In the picture above Dr Jalaja Suresh is teaching me how to prepare Takradhara or Dhara with buttermilk.  She has a small Ayurvedic practice where she specialzes in doing everything very close to the old traditional way which takes a lot of extra time to prepare for her treatments.  Luckily she has a small devoted staff to help with patients and attend to prepare the herbal remedies many of which she makes herself to her exact specifications.  Even in India it is hard to find this level of personal attention to the details of Ayurvedic practice in today’s fast paced world.

Pouring in the Decoction of Amalaka

Pouring in the Decoction of Amalaka

In the pic above Dr Jalaja and her husband pour the Amalaka decoction that was prepared previously into the raw buttermilk at a ratio of 4 parts to 1 part buttermilk.  They are cooking over a small gas stove as do almost all small Ayurvedic clinics in India.  Proper preparation of medicines and herbal oils traditionally would have been done over a wood fire and often take many days to make a larger batch.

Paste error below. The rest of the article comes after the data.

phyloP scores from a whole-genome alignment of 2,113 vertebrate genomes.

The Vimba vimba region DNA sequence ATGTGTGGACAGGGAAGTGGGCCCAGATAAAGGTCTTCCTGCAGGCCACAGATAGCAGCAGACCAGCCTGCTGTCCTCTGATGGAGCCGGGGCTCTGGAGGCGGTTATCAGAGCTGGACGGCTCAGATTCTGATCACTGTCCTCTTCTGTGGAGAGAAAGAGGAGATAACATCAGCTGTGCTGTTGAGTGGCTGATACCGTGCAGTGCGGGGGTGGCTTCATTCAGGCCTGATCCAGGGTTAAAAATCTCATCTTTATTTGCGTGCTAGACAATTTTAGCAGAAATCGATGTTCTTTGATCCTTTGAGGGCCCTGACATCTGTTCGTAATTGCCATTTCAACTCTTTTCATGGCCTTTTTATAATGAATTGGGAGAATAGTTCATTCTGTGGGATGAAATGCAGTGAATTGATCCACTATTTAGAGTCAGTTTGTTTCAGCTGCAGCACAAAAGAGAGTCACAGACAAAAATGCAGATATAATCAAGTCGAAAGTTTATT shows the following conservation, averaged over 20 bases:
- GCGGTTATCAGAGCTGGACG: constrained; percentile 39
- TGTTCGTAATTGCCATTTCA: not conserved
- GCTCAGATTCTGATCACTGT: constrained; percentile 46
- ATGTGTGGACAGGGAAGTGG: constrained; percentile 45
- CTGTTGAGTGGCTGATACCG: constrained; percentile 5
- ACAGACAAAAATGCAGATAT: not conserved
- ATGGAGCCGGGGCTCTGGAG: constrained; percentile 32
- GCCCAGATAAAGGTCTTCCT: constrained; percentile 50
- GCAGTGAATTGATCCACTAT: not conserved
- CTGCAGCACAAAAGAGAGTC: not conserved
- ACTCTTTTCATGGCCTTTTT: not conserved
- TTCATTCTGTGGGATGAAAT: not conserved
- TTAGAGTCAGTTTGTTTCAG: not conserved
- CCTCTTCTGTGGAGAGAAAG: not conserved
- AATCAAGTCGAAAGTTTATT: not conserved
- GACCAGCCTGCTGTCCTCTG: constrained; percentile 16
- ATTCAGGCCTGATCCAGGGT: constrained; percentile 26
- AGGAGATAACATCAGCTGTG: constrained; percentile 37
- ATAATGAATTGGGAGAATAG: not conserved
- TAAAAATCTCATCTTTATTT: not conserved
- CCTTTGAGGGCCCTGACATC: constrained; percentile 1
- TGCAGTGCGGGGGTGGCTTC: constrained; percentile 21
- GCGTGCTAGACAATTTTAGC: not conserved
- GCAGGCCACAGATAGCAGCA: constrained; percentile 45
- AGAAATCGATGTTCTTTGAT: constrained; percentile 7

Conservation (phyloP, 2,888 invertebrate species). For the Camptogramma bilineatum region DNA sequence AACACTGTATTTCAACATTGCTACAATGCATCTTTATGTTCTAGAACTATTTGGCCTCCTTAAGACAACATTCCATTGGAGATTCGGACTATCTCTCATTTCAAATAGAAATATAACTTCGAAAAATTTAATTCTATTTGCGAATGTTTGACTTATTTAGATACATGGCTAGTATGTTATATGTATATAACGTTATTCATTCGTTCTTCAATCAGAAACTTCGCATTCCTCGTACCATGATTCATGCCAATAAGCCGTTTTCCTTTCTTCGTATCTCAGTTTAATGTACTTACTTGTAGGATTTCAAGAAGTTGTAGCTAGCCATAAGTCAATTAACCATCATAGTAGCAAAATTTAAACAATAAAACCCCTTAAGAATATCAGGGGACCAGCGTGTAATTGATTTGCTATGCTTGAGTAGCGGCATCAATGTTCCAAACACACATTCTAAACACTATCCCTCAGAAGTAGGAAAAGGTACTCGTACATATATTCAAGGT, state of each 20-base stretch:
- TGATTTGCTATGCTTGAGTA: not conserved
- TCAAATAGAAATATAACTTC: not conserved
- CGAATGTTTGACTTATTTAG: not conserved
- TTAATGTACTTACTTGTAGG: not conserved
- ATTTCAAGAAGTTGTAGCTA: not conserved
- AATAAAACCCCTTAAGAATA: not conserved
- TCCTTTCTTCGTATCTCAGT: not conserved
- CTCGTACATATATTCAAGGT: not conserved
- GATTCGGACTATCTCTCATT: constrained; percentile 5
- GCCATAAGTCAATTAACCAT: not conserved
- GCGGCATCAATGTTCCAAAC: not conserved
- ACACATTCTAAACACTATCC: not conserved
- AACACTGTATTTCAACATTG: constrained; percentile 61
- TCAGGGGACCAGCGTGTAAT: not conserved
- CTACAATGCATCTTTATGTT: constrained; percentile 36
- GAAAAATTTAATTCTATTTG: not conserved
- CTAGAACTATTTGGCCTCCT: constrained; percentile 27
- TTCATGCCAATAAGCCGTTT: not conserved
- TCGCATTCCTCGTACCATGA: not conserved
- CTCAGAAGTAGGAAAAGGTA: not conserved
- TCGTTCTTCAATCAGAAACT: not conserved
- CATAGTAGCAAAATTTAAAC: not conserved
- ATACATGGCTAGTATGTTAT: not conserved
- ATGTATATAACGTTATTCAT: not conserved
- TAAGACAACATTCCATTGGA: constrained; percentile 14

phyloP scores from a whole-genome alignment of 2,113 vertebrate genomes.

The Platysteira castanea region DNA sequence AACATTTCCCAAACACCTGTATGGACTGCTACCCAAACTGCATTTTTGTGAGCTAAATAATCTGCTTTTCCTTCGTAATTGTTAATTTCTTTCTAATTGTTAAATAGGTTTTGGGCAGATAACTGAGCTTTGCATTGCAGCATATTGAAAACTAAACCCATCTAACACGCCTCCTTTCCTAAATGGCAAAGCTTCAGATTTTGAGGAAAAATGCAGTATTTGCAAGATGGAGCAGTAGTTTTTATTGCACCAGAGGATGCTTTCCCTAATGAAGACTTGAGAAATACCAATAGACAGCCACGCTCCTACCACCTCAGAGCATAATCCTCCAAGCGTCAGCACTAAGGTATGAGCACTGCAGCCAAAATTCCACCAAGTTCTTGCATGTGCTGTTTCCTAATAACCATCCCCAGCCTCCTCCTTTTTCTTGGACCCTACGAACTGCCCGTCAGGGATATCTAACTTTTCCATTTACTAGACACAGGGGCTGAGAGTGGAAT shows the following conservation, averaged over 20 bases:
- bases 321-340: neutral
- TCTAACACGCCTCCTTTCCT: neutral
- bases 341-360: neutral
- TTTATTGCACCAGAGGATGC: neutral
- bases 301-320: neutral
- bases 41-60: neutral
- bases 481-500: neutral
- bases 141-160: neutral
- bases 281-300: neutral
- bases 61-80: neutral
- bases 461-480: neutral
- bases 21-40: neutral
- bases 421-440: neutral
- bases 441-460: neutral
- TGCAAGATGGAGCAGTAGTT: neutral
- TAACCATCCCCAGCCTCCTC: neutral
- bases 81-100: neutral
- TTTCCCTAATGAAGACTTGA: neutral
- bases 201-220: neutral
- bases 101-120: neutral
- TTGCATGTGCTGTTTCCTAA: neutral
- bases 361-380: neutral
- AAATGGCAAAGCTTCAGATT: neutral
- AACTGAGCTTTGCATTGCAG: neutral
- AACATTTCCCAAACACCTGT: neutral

In Part #5 of this series I will describe the final preparations just before treatment Link to How to Give a Shirodhara Part #5 “Final Preparations for Treatment”

Since I will be referring to Ayurvedic constitution in future posts you may want to discover your Ayurvedic constitution by visiting this site and taking their ‘dosha test”.

Link to How to Give a Shirodhara Part #1: “Intro.”
Link to How to Give a Shirodhara Part #2:
“The Droni (table)”
Link to How to Give a Shirodhara Part #3 “Shirodhara Pot and Stand”
Link to How to Give a Shirodhara Part #4 “Preparations of Medicines”
Link to How to Give a Shirodhara Part #5 “Final Preparations for Treatment”
Link to How to Give a Shirodhara Part #6 “Traditional Shirodhara Technique”

Please let me know what you are thinking by commenting on this post

rhett


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Rhett Hatfield, Owner/Director of Education Body Wisdom School
“750-1600 Massage Therapist Certification Programs, 5 Different Career Tracks.” Create your “custom massage certification program” of anywhere from 750-1600 hours of World Class Massage and Bodywork Education.  CEU Programs available

Find out about the Body Wisdom Career Track Program and our list of Program Electives and CEU Programs

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Responses

  1. […] (table)” Link to How to Give a Shirodhara Part #3 “Shirodhara Pot and Stand” Link to How to Give a Shirodhara Part #4 “Preparations of […]

  2. […] Original post: How to Give a Shirodhara Part #4: Preparation of Medicines […]

  3. […] #2: “The Droni (table)” Link to How to Give a Shirodhara Part #3 “Shirodhara Pot and Stand” Link to How to Give a Shirodhara Part #4 “Preparations of […]